Insurance subrogation is an important legal mechanism which enables insurers to reduce their losses after insurance indemnities are paid. However, opinions differ as to the application of reinsurers' right of subrogation. This article answers questions which frequently arise in this regard from a Chinese perspective.
For foreign investors with an eye on the Chinese insurance market, obtaining an insurance intermediary licence is a good idea. However, compared with insurance brokerage licences, insurance agency licences are difficult for foreign investors to obtain. Therefore, foreign investors that wish to acquire control over a Chinese insurer should consider either setting up a new foreign-invested insurer or acquiring an existing foreign-invested insurer.
During the past five years, the Chinese courts and arbitration institutions have handled major disputes relating to reinsurance contracts. These cases prompted legislation in the reinsurance sector and drew attention to the need for more careful wording in reinsurance contracts. This article provides an overview of several essential provisions in reinsurance contracts under Chinese law.
The Tianjin Cyberspace Administration recently issued a circular which requires the operators of apps (including mini-programs and website tools) for the prevention and control of COVID-19 to fulfil personal information obligations in accordance with the law, provide relevant information on personal information protection online and carry out security-based self-assessments and rectification processes, where required.
The Network Security Administration of the Ministry of Industry and Information Technology (MIIT) recently interviewed the party responsible for the Sina Weblog App regarding a data breach caused by malicious use of the user query interface. Sina Weblog replied that it has upgraded its interface security strategy and will perform its data protection obligations according to MIIT's instructions.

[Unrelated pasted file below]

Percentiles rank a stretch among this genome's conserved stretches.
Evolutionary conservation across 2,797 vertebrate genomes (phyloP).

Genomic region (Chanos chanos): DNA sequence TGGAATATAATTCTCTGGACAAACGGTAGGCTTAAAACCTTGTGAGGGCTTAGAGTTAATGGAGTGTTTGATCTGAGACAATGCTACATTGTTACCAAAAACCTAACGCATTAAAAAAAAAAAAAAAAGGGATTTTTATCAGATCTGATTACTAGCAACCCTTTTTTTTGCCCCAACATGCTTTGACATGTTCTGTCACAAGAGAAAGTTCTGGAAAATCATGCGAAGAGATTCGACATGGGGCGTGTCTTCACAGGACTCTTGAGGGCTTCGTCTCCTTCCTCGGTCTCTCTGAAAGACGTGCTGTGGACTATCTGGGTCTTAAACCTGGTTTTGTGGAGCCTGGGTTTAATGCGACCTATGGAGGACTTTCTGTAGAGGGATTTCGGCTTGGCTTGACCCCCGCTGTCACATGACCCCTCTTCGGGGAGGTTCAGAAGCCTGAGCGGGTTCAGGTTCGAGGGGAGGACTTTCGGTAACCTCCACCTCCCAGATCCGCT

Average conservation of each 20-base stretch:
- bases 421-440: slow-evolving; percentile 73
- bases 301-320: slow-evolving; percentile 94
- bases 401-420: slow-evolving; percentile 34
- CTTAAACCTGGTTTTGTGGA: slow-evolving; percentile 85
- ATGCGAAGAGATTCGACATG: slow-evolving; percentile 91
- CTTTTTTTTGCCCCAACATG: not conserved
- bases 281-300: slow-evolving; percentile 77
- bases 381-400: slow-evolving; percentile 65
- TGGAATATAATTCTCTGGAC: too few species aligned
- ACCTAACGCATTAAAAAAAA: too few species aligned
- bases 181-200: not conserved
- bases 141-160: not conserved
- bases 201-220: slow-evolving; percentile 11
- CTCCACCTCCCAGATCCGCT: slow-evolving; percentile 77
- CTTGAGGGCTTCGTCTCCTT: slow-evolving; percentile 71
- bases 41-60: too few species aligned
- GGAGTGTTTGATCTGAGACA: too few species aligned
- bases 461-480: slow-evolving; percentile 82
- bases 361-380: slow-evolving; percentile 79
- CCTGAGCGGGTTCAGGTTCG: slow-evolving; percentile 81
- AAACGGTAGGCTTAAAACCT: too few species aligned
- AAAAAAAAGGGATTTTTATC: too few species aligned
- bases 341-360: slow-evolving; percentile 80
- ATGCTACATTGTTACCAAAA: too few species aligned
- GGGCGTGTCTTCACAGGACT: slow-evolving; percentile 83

The National Information Security Standardisation Technical Committee recently released the Network Security Standard Practice Guidelines – Guidelines for Personal Information Security Protection by Apps for public consultation. Based on the statistics released by certain assessment tools and the typical issues which have come to light due to the COVID-19 pandemic, the guidelines summarise 10 activities which app operators should avoid.
In order to protect personal information during the prevention and control phases of the COVID-19 pandemic, the Office of the Central Cyberspace Affairs Commission issued the Circular on Ensuring Effective Personal Information Protection and Utilisation of Big Data to Support Joint Efforts for Epidemic Prevention and Control. This article examines the circular's main requirements.
The National Financial Standardisation Technical Commission recently issued the Personal Financial Information Protection Technical Specification to regulate the secure management of personal financial information. Based on the damaging effects of unauthorised access to or the modification of such information, institutions without the corresponding financial qualification are not authorised to collect certain types of personal financial information.